- Biases in attention, interpretation, memory, and associations in children with varying levels of spider fear
- Inter-relations and prediction of behavior
- Journal of Behavior Therapy and Experimental Psychiatry
- Pages (from-to)
- Document type
Faculty of Social and Behavioural Sciences (FMG)
- Research of the Student Medical Service
Research Institute of Child Development and Education (RICDE)
BACKGROUND AND OBJECTIVES: Cognitive theories suggest that cognitive biases may be related and together influence the anxiety response. However, little is known about the interrelations of cognitive bias tasks and whether they allow for an improved prediction of fear-related behavior in addition to self-reports. This study simultaneously addressed several types of cognitive biases in children, to investigate attention bias, interpretation bias, memory bias and fear-related associations, their interrelations and the prediction of behavior.
METHODS: Eighty-one children varying in their levels of spider fear completed the Spider Anxiety and Disgust Screening for Children and performed two Emotional Stroop tasks, a Free Recall task, an interpretation task including size and distance indication, an Affective Priming Task, and a Behavioral Assessment Test.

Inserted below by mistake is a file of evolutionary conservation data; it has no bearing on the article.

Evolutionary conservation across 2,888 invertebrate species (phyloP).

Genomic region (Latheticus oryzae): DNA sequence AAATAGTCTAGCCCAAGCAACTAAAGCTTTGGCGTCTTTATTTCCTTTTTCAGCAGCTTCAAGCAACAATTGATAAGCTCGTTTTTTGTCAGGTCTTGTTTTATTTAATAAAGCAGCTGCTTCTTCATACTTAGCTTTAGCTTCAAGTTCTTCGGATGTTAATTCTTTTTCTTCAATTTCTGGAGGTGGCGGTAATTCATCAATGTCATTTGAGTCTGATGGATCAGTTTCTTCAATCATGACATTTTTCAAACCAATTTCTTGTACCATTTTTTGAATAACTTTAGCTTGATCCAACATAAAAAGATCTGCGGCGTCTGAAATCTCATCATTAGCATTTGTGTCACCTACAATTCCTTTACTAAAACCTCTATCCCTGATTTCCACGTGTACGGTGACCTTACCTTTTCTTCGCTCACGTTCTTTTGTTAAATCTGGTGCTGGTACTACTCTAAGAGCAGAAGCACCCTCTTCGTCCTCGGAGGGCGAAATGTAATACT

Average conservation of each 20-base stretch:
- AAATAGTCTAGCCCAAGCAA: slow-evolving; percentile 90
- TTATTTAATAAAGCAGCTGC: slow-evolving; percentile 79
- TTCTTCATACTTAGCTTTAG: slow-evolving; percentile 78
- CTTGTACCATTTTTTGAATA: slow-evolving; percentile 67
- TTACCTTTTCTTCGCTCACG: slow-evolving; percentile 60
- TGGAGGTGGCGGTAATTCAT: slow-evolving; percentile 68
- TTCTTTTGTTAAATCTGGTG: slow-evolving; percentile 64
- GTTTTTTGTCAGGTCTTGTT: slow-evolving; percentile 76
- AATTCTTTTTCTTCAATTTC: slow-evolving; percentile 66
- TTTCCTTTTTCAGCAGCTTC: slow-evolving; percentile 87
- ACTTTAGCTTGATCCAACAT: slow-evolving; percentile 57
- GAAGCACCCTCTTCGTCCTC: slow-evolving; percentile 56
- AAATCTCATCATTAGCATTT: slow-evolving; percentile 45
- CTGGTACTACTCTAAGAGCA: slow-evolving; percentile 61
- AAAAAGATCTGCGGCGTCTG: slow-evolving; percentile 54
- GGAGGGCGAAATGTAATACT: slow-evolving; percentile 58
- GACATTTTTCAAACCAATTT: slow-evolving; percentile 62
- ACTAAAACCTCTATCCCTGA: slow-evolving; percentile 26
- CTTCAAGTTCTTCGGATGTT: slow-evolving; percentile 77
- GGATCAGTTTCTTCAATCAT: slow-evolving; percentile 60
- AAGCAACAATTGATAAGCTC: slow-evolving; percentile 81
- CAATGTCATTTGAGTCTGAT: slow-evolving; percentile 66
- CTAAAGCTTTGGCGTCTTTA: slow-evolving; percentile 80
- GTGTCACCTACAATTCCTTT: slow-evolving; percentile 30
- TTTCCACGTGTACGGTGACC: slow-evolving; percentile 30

RESULTS: We found an attention bias, interpretation bias, and fear-related associations, but no evidence for a memory bias. The biases showed little overlap. Attention bias, interpretation bias, and fear-related associations predicted unique variance in avoidance of spiders. Interpretation bias and fear-related associations remained significant predictors, even when self-reported fear was included as a predictor.
LIMITATIONS: Children were not seeking help for their spider fear and were not tested on clinical levels of spider phobia.
CONCLUSIONS: This is the first study to find evidence that different cognitive biases each predict unique variance in avoidance behavior. Furthermore, it is also the first study in which we found evidence for a relation between fear of spiders and size and distance indication. We showed that this bias is distinct from other cognitive biases.
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